Archives for category: Laser Cutter

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Back in the etching studio again. Very quiet and peaceful and an entire art college printing studio to myself. Can’t be bad. Two plates on the go today. I worked on them last Thursday in here and I am trying to finish them off today. The two prints are left over from the summer school. Both are plates that Dom gave me, one a squareish one and the other more of a vertical rectangle. On both I have put on traditional resin grounds and worked through these again. One has been done twice and the rectangle is on it’s third ground, this last time with a motif from the old botany books that I have been using. These should be the last dip and they will be done. I have experimented with writing on the plates. One has lots of little, pretty obscure messages on from the summer school, Grayson Perry style with logos and so on and the other one has handwriting on. I also want to do something like ‘Another nice etching’ by the Chapmans. We’ll see how that turns out.

Last week I had another go on the laser cutter and this time much more successfully. I had trimmed down the image in Illustrator so that it was simpler and we reduced the size of the result by about 25% so that 24 fitted on the A1 card. The result took just over two minutes to do for each card and so the whole sheet only took 45 minutes or so. This meant that the individual card had less invested in it, as it were, so I am more likely to post them on, which was the intention – a postal art piece. I think this is the way to go; using the machine to make a ‘print’ type object rather than a plate. There is some exploring of the raster idea and the possibility of making a lino cut with the machine which I should explore further next year. The way the machine etches type is impressive and a lot easier that my trying to write backwards on an etching plate. There are photo etching options I could no doubt try out.

I gaveĀ David Page one of the tiles yesterday and he was intrigued by the effect. We discussed his adventures with liquid grounds and copper plates. He had made a very fine little ‘hunter in the snow’ etching on a tiny and very ancient press. This NUCA print studio is so well equipped for traditional techniques that the idea of doing etching in the shed takes a bit of thinking about.

David Page in his studio


Having survived the Belstead MA summer schools I have a complicated and probably over ambitious day in the NUCA print workshop planned. I have two plates to work on. One of them is the plate I made with Dom Theobald last week during Innovative Printmaking. We used a Lascaux water based etching ground which I used to paint on an image and then we dipped it in ferric before Dom gave it a couple of goes with the car paint aqua tint method. The result was OK but only a rather vague image. My intention has been to clean the plate and reground it traditionally to work over it again with some writing. Then finish off with another image drawn from the week in another layer. So far though it has taken most of the morning to get the blue stuff off the back of the plate as I have had to go and buy some Cif and a scourer to do it. I am about to reground it. The other plate is in the acid. This one has a thin layer of the blue stuff on and I have scratched an image through it based on the botanical images I found in the old books in the library room I was working in for part of the week. I am giving that a very deep bite to see what it does and will then probably reground it. The works is based on the learning journal work that I did at the summer school. This is finishing off the project really. This afternoon I am with David and the laser cutter to try to make a multiple where the object that comes out is the print – a probject, prinject or objint perhaps?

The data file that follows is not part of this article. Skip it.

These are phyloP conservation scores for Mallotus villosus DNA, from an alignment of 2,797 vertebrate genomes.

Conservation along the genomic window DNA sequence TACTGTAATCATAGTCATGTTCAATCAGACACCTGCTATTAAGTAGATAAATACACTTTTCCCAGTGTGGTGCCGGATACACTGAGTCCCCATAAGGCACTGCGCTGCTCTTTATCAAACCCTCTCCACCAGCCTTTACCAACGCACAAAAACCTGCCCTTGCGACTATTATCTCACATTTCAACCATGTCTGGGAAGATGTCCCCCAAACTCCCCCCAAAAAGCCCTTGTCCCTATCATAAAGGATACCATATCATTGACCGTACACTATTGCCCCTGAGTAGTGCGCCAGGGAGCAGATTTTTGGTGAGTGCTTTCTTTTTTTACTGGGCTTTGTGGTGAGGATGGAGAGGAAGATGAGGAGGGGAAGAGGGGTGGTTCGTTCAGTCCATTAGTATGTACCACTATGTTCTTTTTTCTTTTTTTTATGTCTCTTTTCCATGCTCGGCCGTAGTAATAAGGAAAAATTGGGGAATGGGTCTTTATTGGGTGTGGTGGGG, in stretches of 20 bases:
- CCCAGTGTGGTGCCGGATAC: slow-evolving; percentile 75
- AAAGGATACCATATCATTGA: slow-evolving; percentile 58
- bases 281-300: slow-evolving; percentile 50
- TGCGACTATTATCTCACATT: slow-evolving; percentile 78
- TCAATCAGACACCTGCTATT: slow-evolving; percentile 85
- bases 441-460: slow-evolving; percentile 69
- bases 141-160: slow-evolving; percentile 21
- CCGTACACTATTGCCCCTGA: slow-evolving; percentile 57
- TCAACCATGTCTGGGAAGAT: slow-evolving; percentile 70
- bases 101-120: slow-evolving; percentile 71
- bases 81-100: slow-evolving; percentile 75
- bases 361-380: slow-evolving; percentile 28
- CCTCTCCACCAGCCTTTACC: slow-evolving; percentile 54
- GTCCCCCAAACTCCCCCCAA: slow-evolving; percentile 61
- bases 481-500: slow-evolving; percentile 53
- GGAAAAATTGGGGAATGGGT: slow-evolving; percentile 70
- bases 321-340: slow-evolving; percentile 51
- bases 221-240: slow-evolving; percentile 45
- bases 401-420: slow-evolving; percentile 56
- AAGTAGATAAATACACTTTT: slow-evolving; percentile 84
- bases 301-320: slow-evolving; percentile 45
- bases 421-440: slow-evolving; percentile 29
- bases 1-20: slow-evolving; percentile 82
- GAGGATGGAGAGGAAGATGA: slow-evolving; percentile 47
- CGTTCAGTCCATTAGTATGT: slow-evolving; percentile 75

9.25 pm

A reasonably successful day. The laser prints more or less went to plan bar some fiddling about to make the thing only engrave the lines once rather than twice. The results are fine and pleasingly uniform. I ended up with ten and a couple of trials so an edition of ten. I did intend to post them out but they look a bit good for that and have taken more time than I thought. Back with a slightly simplified effort on Thursday to have another go at ‘printing’ another ten of Belstead Variation II. The etching plates I worked on between the laser cutting moved on. The one on the plate with the thin layer of acrylic ground etched quite well though it was difficult to get the ground off. It took half a bottle of Cif to do it. There must be a better way. The other plate I worked at lunchtime (to the bemusement of my bench mate) and redipped for an hour or so. I also printed the large plate with the shoes on but failed to get a successful print at all. Either over rubbed the aquatint or under rubbed, couldn’t get it right.

Had an interesting conversation with Sonya about the laser cutter. She was disappointed with the speed and power of the thing which restricts the usability of it and she pointed out that it had been bought mainly for textiles to flatten the nap of velvet more than anything else, which it is good at.